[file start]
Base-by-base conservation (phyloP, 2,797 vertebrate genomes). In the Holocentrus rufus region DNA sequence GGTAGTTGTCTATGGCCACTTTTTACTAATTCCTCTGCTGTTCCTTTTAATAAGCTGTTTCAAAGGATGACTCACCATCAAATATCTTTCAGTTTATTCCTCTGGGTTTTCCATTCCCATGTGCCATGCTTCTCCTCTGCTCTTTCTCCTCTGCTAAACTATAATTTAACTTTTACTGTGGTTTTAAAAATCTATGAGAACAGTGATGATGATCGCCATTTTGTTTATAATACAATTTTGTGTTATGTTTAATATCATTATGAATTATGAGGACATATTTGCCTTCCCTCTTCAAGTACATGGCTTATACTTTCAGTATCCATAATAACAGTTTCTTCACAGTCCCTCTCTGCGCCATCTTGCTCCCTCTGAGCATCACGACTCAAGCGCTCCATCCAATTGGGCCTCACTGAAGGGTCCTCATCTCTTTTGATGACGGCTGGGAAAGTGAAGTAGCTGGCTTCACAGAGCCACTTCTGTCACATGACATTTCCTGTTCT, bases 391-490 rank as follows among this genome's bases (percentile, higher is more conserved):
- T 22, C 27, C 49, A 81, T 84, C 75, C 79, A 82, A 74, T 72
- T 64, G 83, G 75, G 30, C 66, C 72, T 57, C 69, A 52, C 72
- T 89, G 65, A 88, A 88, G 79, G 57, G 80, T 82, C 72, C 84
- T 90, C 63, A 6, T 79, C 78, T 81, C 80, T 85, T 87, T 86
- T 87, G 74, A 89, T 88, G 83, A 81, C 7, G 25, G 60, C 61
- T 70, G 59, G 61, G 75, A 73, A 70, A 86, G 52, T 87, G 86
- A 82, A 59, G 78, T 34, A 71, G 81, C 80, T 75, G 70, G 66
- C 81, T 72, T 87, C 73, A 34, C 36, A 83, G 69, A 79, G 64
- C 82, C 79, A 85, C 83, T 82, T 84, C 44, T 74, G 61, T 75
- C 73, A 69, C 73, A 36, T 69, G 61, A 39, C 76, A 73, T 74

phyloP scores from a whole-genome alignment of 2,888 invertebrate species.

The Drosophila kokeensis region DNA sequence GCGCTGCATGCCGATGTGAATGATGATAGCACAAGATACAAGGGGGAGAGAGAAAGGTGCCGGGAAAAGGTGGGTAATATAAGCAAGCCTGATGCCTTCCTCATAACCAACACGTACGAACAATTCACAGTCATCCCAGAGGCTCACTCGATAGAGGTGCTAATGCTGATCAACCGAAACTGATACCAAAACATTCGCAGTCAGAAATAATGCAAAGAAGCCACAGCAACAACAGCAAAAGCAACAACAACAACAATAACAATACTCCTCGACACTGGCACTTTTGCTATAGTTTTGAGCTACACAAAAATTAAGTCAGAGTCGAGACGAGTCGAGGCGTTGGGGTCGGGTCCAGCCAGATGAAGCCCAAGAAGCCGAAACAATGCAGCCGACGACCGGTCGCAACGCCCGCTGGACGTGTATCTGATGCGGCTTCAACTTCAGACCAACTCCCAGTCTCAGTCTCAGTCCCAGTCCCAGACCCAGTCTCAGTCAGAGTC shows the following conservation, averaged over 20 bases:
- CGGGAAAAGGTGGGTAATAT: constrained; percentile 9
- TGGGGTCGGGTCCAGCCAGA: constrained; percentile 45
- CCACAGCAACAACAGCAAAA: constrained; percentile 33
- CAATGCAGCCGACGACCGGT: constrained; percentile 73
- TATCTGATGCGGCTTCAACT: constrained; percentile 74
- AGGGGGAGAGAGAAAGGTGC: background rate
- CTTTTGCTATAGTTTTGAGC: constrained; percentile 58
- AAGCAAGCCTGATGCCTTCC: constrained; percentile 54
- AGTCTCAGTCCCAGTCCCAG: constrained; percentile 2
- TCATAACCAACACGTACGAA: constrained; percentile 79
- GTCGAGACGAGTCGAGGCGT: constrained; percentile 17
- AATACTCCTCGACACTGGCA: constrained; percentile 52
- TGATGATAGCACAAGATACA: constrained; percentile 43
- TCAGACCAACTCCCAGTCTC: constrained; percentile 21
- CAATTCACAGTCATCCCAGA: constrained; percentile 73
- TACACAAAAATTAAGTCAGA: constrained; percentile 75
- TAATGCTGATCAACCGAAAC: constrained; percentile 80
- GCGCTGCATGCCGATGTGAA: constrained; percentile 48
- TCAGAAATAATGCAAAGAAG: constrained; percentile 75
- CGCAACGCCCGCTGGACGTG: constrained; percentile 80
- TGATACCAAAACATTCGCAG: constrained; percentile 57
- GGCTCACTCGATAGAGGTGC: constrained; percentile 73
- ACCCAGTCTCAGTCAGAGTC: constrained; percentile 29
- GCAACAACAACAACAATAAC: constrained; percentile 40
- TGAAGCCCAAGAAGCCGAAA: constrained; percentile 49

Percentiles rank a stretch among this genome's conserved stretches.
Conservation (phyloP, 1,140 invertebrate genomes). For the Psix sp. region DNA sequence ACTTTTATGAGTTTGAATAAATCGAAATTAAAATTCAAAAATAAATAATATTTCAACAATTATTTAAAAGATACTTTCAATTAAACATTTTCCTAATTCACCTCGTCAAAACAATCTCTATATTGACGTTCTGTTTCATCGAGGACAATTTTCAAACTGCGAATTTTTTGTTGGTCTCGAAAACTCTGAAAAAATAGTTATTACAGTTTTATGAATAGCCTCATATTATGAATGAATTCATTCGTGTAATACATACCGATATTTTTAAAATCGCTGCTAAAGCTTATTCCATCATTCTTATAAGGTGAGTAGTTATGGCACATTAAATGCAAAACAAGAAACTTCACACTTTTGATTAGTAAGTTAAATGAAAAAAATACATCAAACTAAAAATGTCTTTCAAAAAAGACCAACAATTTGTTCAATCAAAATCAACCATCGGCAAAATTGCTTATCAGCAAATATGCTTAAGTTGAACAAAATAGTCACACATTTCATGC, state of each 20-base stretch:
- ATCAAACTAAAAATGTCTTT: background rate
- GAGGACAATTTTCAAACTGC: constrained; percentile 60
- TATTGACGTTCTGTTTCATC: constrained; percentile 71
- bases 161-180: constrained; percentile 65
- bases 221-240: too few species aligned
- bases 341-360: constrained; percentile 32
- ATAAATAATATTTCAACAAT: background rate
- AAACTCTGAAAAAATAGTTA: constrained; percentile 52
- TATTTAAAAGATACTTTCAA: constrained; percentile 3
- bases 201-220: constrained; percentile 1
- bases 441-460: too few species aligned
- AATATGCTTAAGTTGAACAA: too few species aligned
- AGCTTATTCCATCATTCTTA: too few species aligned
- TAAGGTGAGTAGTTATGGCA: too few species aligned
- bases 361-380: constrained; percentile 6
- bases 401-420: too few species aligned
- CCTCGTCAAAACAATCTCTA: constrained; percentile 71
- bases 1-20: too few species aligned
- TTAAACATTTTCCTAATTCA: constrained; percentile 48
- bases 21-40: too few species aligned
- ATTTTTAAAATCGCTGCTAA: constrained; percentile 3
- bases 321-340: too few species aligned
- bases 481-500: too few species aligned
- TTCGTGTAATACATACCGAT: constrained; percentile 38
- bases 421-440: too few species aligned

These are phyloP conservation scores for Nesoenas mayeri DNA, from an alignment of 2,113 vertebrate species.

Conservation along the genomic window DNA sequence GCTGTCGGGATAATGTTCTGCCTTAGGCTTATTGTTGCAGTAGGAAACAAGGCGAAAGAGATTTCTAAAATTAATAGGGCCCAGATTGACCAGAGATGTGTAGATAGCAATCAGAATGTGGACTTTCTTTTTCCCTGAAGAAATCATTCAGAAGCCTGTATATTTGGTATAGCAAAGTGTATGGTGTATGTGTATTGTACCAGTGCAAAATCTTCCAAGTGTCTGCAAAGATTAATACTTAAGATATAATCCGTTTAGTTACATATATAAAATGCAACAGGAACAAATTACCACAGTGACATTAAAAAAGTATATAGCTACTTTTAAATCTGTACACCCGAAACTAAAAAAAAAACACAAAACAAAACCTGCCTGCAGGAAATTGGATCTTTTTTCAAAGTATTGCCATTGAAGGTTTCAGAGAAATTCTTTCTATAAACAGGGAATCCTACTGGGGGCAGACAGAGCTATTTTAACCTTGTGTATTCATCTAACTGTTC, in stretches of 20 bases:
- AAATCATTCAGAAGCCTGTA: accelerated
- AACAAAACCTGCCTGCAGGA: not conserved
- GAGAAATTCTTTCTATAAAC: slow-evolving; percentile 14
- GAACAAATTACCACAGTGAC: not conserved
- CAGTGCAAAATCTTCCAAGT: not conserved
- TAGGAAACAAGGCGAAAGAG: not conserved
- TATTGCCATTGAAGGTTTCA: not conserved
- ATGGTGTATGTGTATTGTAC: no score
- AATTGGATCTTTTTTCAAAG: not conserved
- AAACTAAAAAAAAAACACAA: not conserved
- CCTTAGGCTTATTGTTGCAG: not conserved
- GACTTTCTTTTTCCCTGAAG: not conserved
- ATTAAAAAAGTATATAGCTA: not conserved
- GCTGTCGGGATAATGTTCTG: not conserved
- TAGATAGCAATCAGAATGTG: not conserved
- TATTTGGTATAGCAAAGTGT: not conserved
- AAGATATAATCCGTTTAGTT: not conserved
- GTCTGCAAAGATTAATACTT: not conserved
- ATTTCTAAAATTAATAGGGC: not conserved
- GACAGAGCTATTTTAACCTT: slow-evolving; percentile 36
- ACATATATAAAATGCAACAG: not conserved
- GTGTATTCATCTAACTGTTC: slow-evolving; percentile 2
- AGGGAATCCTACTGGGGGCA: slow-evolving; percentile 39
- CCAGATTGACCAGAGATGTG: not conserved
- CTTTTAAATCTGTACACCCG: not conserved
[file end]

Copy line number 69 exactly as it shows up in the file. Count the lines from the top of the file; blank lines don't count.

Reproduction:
- AACAAAACCTGCCTGCAGGA: not conserved